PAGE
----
Hot cereal is often topped with sugar, and a bit of cream. Others prefer salt, pepper and gravy over hot cereal like grits. These toppings are terrific, but there are many more that can jazz up a bowl of hot cereal and be especially appealing to young children.
If one is serving hot cereal to young children, one can give the cereal more interest by layering the cereal, instead of just topping it. Children who are not big fans of hot cereal will frequently only eat the top part. So one simple way to get the child to eat more cereal is to do layers of fruit or any type of topping, so the child has to eat down to the next layer.
Alternatives to sugar on hot cereal are numerous. One can add other sugary products like honey, molasses, golden syrup, or maple syrup. Instead of cream one might put a few pea-sized drops of butter that melt appealingly on the cereal. Some cereals can be cooked in apple-juice, which provides a fructose, rather than sucrose- based sweetness.
If one wants to avoid refined sugars, consider the various fruits in season. Hot cereal can be topped with bananas any time of the year, giving all the sweetness desired. One can also use berries of any type, though check for ripeness. Sliced ripe pears also are a fantastic sugar replacement. As well, plums, nectarines and peaches can certainly add a new flavor. Sliced apples provide texture and crunch, and may be appealing for those who find their mush too mushy.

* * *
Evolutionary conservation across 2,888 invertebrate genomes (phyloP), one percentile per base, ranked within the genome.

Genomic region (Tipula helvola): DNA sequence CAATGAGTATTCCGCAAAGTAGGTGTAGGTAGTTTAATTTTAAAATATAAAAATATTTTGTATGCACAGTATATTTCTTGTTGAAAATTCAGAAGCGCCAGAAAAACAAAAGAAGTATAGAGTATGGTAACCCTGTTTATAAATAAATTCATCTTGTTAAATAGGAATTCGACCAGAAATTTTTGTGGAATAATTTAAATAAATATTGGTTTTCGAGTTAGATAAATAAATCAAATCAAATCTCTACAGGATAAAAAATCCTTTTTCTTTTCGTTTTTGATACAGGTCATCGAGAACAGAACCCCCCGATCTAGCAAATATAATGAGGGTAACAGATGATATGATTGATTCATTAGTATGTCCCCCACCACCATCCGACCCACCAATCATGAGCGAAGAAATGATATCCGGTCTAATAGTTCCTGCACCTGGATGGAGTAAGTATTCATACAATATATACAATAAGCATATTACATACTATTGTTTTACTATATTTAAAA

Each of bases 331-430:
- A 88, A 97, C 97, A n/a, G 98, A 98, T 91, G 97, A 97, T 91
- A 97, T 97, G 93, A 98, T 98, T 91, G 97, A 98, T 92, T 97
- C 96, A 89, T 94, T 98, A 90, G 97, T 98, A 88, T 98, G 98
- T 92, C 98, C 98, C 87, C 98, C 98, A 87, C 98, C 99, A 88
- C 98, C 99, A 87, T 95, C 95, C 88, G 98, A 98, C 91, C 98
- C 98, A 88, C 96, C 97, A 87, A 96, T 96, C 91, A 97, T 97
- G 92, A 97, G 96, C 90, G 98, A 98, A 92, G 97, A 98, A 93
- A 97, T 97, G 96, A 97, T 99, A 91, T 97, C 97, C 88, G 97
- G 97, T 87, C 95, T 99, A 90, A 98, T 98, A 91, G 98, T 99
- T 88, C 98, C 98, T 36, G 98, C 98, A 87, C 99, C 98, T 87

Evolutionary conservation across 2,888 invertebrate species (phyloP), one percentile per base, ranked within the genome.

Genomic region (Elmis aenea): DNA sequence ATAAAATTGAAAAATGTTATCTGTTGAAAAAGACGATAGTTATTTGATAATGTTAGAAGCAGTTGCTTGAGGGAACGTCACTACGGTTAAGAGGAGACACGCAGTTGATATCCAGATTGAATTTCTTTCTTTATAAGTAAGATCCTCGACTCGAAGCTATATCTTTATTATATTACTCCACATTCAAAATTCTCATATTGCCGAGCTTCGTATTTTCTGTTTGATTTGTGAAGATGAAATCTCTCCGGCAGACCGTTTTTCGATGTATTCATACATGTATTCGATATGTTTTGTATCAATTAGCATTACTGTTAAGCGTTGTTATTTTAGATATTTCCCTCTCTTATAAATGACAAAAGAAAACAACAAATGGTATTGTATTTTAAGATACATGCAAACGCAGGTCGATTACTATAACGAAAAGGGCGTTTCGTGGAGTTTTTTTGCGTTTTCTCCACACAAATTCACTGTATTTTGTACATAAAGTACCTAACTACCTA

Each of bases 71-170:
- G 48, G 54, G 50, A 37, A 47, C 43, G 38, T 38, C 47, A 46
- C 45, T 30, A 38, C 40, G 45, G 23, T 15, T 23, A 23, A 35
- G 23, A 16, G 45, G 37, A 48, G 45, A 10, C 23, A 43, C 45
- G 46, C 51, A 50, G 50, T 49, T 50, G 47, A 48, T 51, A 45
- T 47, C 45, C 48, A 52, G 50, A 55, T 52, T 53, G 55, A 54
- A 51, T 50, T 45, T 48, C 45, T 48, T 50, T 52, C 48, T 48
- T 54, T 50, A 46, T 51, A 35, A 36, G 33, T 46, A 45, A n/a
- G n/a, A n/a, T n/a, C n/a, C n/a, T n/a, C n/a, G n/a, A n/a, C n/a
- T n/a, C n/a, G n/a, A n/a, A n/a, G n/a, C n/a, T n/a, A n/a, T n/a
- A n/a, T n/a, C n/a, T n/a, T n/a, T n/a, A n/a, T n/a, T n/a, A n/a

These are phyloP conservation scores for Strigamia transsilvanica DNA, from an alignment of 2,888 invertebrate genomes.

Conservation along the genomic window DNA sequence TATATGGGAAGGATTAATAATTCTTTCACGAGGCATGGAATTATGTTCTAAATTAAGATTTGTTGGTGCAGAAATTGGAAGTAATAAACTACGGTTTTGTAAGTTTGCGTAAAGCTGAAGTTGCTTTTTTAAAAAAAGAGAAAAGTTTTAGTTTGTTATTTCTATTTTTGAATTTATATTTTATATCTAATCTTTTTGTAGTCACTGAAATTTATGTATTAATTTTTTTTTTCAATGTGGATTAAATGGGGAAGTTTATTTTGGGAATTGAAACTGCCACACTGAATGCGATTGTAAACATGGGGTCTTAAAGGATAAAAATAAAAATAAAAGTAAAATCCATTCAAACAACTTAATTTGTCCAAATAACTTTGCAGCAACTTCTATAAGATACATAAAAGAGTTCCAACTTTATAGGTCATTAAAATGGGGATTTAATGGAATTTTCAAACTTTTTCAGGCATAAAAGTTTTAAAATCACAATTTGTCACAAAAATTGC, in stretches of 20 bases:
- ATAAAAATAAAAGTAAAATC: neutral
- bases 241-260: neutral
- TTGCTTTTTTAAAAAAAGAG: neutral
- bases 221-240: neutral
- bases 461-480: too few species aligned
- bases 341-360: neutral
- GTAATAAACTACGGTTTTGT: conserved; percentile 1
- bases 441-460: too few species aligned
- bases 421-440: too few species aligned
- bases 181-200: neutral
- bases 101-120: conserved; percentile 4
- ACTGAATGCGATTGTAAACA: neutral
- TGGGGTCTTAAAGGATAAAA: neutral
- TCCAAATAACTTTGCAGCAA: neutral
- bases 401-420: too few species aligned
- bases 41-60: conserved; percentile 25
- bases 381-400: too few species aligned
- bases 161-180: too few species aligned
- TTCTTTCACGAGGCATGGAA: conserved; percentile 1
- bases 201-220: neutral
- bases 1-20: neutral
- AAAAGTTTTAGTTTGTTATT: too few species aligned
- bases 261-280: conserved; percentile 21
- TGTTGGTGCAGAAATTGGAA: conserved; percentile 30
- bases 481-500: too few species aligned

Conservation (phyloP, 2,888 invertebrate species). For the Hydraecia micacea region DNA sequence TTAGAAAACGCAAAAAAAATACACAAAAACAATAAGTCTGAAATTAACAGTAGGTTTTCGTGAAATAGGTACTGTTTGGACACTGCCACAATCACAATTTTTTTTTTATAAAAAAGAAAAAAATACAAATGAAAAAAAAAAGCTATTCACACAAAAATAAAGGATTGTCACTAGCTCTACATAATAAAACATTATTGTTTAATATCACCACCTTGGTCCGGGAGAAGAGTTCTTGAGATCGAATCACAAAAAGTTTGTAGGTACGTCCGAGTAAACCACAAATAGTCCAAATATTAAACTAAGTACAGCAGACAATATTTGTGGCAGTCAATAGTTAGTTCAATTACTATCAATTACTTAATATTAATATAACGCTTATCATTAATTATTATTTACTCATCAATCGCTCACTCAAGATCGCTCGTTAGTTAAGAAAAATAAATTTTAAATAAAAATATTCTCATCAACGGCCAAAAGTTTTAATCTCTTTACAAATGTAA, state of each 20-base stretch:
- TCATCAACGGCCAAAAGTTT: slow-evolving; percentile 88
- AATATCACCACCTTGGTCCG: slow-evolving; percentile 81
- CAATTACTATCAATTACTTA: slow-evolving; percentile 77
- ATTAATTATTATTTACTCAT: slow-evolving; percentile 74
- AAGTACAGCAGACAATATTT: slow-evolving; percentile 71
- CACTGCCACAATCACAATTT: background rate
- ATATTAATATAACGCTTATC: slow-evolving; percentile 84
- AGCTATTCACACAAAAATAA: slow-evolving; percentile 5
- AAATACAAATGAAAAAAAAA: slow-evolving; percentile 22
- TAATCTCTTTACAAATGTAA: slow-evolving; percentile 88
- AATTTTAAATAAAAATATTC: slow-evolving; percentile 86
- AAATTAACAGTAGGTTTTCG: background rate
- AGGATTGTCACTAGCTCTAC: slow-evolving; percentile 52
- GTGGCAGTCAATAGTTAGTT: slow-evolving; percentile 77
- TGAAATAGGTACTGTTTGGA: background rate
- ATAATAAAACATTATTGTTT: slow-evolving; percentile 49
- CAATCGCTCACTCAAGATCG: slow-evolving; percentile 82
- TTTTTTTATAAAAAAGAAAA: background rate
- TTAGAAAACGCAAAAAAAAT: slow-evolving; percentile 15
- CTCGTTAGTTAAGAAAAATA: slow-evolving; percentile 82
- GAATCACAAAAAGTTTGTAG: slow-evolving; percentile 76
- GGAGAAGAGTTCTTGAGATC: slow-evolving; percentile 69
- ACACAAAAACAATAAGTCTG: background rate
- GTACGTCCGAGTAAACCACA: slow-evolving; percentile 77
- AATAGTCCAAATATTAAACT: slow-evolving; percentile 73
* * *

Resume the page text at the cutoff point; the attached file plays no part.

Fresh fruit makes a great topping for hot cereal, but also consider the virtues of dried fruit. Raisins are a natural sweet topping. Dried cranberries can as well be excellent. Chopped dates provide lots of sweetness, as do dried pineapple chunks. Dried fruit adds texture and interest to hot cereal. Natural food store selections can provide one with lots of inspiration and choices.
Often people complain of feeling hungry a few hours after a meal of mostly grains and fruits. One way to bulk up one’s hot cereal is to add protein with lots of different nuts. Almonds are a natural choice, and are especially good when toasted and thinly sliced. Walnuts, hazelnuts and pecans can compliment hot wheat or mixed grain cereal particularly well. Another way to add a little protein is to sprinkle toasted wheat germ or brewer’s yeast on the top of hot cereal.
Spices added to hot cereal can also provide a new twist. Cinnamon is a frequent choice, but consider instead nutmeg, cumin, or ginger. Some people enjoy adding a mixed spice like pumpkin pie spice to give hot cereal more zing.
Cereal, particularly corn meal used for grits, mush or polenta, can be much more than a breakfast food. Consider pairing hot corn meal with a layer of baked beans, a garlicky marinara, or use polenta or grits as the bottom layer of a main course of Mexican or Italian dishes.
One can also mix in fruit or spices into cereal as it is cooking. One favorite is mixing chopped apples, raisins and cinnamon to one-minute oatmeal. This is not labor intensive, and is almost as quick as microwaved instant cereal. It virtually guarantees sweetness and texture in every bite.
Hot cereal with different toppings each day offers the palate a way to stay interested, while getting great servings of dietary fiber. Each new topping creates a new dish, and a new adventure in flavor.